Short answer is no.  The major manufacturers think railroads were invented after WW1.  The first 100 years of railroads is pretty much ignored, with the exception of MDC/Roundhouse and Bachmann.  Roundhouse engines and cars run well and the last set of Roundhouse cars were very accurately painted (they seem to have used the same artwork as Clover House)  Sadly the same models were in production for about 40 years.  One can only use so many 36 ft 1920 era detailed boxcars and reefers. 

Bachmann has produced an excellent 1800's 4-4-0 with DCC and sound, so it is in production.  Their cars, while appropriate are train set quality and the same models have been in production for the last 40 years.  Lettering is minimal at best.

The best models in production are the craftsman kits: LaBelle, Westerfield, Alkem and other smaller manufacturers.

Decals are available from Westerfield, dry transfers from Clover House.

There was a cottage industry but it has taken hits due to illness and death.  There was a fellow production a huge variety of decals for the turn of the century, but he stopped production due to illness.  Another fellow produced a few limited edition resin kits, but he passed.  Silver Crash models ceased prouction.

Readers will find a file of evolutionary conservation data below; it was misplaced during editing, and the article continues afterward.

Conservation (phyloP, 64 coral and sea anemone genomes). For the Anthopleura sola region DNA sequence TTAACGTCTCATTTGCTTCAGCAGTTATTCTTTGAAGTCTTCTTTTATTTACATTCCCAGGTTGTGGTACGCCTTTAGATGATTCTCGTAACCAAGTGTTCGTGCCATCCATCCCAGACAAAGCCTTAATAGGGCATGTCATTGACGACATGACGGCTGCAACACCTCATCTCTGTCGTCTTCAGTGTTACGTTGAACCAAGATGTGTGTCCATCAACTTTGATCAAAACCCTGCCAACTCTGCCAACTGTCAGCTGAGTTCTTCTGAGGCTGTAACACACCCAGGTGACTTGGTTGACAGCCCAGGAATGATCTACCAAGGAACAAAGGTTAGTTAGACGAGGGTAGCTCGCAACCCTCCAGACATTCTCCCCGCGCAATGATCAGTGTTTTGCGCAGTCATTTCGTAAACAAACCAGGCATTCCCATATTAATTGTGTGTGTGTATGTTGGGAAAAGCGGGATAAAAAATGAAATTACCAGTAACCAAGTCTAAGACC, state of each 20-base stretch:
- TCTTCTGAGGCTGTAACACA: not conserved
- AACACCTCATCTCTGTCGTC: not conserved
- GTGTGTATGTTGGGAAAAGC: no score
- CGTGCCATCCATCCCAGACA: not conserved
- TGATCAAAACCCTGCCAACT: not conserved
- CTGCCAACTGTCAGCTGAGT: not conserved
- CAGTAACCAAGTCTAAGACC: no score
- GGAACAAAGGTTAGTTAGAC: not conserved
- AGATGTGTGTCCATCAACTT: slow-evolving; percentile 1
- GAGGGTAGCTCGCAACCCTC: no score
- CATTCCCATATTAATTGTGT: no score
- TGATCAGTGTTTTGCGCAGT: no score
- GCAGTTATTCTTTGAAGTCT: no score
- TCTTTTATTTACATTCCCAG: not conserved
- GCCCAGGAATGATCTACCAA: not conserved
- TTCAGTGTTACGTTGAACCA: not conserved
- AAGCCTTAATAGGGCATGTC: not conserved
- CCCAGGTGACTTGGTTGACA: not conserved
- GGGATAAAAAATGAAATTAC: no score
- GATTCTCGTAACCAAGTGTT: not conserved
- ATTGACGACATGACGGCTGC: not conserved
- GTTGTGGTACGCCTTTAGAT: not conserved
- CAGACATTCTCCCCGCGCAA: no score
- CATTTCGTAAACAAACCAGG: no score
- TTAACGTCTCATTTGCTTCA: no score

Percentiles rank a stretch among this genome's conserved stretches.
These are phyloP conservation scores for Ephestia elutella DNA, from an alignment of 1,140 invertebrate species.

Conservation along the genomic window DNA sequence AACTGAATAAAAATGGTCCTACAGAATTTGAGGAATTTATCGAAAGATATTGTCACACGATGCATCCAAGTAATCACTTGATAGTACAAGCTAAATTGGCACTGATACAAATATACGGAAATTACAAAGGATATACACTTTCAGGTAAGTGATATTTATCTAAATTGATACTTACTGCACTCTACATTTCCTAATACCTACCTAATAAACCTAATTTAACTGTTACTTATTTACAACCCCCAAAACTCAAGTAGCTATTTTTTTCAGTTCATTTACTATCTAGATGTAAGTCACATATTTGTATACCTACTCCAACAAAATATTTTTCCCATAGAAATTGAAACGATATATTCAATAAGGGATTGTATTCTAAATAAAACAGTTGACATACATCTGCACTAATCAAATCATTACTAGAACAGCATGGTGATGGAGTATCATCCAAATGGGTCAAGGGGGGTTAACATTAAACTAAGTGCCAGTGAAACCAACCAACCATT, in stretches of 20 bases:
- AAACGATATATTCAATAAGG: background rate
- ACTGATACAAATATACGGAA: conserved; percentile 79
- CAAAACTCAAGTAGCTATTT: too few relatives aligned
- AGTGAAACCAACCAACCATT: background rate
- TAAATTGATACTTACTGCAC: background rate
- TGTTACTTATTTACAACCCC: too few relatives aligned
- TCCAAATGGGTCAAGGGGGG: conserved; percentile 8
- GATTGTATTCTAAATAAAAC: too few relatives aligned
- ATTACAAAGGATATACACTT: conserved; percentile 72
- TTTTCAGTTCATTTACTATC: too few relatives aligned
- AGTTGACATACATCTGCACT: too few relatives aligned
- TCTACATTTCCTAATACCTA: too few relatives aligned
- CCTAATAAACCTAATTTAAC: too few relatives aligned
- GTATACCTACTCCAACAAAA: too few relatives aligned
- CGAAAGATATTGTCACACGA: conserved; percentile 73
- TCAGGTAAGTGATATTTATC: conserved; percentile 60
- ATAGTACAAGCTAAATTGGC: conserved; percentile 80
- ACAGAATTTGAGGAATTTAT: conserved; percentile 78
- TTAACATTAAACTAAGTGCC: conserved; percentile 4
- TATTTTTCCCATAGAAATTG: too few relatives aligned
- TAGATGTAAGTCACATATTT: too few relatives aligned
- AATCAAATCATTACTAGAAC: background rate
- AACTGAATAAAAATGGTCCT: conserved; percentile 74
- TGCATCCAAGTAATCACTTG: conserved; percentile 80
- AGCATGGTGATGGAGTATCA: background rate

Yahoo Groups has a very active "EarlyRail" group (pre-WW1).  There is a forum discussion for early rail on the Railroad Line Forum.

Tichy produces a lot of the parts needed for scratchbuilding (turnbuckles, queen posts, brake gear), Tahoe procues two excellent archbar trucks.  A lot of the modelers scratchbuild and do home resin casting.

Dave H. Painted side goes up.

  • Member since
    March, 2002
  • From: Milwaukee WI (Fox Point)
  • 8,998 posts
Posted by dknelson on Monday, March 20, 2017 10:46 AM

The magazines that focus on that era are those of the various railroad historical societies.   Too many to list!

If it is prototype photos and information you seek, there are some classic old rail books that were popular enough that copies are pretty easy to track down.

Two are by George B Abdill: This Was Railroading, and A Locomotive Engineer's Album.  His book on Civil War railroading is also very entertaining